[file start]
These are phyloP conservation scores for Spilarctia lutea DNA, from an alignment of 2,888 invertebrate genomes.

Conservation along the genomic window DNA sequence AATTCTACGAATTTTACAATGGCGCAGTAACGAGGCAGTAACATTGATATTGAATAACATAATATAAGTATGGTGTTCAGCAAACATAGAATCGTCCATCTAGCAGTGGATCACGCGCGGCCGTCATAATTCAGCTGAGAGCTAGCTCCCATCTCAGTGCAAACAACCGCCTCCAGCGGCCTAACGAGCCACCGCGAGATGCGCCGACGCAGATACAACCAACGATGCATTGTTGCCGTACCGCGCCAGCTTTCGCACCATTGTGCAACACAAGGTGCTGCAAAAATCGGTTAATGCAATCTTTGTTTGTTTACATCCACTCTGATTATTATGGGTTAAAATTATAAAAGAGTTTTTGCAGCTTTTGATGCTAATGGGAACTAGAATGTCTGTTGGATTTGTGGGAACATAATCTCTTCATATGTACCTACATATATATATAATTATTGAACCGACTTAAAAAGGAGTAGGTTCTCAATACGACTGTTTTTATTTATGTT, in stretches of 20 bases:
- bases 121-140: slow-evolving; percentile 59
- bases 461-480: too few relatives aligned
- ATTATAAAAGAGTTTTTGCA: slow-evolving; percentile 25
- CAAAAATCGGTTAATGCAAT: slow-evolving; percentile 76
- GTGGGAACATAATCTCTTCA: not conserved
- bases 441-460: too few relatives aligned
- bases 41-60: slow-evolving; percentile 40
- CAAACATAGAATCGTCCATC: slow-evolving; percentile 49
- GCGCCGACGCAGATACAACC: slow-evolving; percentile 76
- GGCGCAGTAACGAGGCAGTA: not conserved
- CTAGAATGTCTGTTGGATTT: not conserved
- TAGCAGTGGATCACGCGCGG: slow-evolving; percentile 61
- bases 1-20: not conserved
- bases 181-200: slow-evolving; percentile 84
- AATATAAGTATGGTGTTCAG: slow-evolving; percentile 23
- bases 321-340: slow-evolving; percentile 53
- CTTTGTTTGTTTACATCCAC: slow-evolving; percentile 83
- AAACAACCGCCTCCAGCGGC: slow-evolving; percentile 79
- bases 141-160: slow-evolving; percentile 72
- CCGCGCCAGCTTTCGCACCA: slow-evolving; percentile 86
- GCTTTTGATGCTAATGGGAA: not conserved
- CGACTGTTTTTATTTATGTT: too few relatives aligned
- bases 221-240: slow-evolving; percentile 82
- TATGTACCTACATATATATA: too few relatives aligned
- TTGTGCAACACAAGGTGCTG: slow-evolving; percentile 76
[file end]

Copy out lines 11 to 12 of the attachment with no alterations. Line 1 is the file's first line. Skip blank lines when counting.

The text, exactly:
- GCGCCGACGCAGATACAACC: slow-evolving; percentile 76
- GGCGCAGTAACGAGGCAGTA: not conserved